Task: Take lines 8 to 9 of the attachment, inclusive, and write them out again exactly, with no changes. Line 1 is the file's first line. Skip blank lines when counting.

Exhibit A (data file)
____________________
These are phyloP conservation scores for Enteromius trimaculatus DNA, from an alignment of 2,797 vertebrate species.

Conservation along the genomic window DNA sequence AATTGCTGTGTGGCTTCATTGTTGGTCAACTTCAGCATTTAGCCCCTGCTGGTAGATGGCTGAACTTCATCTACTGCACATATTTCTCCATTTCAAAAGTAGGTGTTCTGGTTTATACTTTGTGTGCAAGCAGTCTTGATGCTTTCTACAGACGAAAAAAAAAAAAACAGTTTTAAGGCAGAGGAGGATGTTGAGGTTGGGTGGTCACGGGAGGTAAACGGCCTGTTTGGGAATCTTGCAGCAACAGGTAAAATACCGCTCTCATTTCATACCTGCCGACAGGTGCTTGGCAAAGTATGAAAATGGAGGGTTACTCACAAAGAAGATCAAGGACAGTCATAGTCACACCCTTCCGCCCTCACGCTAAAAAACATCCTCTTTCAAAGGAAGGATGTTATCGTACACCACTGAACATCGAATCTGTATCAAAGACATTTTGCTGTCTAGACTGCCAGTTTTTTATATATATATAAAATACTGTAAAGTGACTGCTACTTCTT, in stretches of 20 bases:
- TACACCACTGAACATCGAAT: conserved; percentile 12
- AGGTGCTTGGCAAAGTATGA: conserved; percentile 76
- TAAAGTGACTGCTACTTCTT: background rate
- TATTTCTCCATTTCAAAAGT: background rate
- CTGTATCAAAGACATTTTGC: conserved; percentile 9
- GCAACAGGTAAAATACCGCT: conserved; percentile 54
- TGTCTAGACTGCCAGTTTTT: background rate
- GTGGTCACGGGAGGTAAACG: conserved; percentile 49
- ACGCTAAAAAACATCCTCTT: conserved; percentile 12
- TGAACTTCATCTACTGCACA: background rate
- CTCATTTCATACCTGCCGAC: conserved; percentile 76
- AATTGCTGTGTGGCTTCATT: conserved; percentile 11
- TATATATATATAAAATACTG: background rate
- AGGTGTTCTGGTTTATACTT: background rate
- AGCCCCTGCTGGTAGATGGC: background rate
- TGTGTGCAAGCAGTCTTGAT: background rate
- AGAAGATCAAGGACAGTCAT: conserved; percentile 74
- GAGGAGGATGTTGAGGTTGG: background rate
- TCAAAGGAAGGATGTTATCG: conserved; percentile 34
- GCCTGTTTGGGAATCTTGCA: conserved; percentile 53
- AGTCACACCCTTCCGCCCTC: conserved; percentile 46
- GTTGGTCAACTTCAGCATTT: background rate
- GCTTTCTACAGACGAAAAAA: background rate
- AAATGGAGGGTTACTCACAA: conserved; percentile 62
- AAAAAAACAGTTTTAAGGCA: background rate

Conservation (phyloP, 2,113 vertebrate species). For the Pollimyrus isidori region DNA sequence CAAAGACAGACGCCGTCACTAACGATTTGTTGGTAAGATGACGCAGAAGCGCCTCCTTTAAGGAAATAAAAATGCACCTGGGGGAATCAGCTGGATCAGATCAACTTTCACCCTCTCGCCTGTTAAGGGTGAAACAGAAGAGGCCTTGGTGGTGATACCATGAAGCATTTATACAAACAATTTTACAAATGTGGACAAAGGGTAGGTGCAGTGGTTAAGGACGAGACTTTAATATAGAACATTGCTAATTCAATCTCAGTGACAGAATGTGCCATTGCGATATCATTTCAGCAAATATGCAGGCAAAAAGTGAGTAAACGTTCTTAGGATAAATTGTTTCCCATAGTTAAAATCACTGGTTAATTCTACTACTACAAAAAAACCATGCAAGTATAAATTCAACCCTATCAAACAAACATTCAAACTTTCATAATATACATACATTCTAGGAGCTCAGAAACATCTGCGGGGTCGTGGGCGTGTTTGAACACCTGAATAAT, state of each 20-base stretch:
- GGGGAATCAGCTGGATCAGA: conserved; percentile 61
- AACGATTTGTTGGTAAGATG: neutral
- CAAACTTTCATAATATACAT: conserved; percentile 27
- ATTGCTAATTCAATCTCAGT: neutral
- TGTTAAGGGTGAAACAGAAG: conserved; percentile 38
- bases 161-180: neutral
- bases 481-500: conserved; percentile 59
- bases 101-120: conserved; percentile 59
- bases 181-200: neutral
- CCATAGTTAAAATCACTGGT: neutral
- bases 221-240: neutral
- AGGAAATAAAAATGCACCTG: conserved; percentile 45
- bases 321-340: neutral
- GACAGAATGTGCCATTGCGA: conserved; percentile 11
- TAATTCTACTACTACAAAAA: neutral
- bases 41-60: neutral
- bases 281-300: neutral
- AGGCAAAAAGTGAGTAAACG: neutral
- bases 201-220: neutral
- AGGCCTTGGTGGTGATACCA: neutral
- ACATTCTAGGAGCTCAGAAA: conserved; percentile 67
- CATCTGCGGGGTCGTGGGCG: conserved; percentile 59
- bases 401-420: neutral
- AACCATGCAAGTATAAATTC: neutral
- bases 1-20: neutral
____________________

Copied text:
- GCAACAGGTAAAATACCGCT: conserved; percentile 54
- TGTCTAGACTGCCAGTTTTT: background rate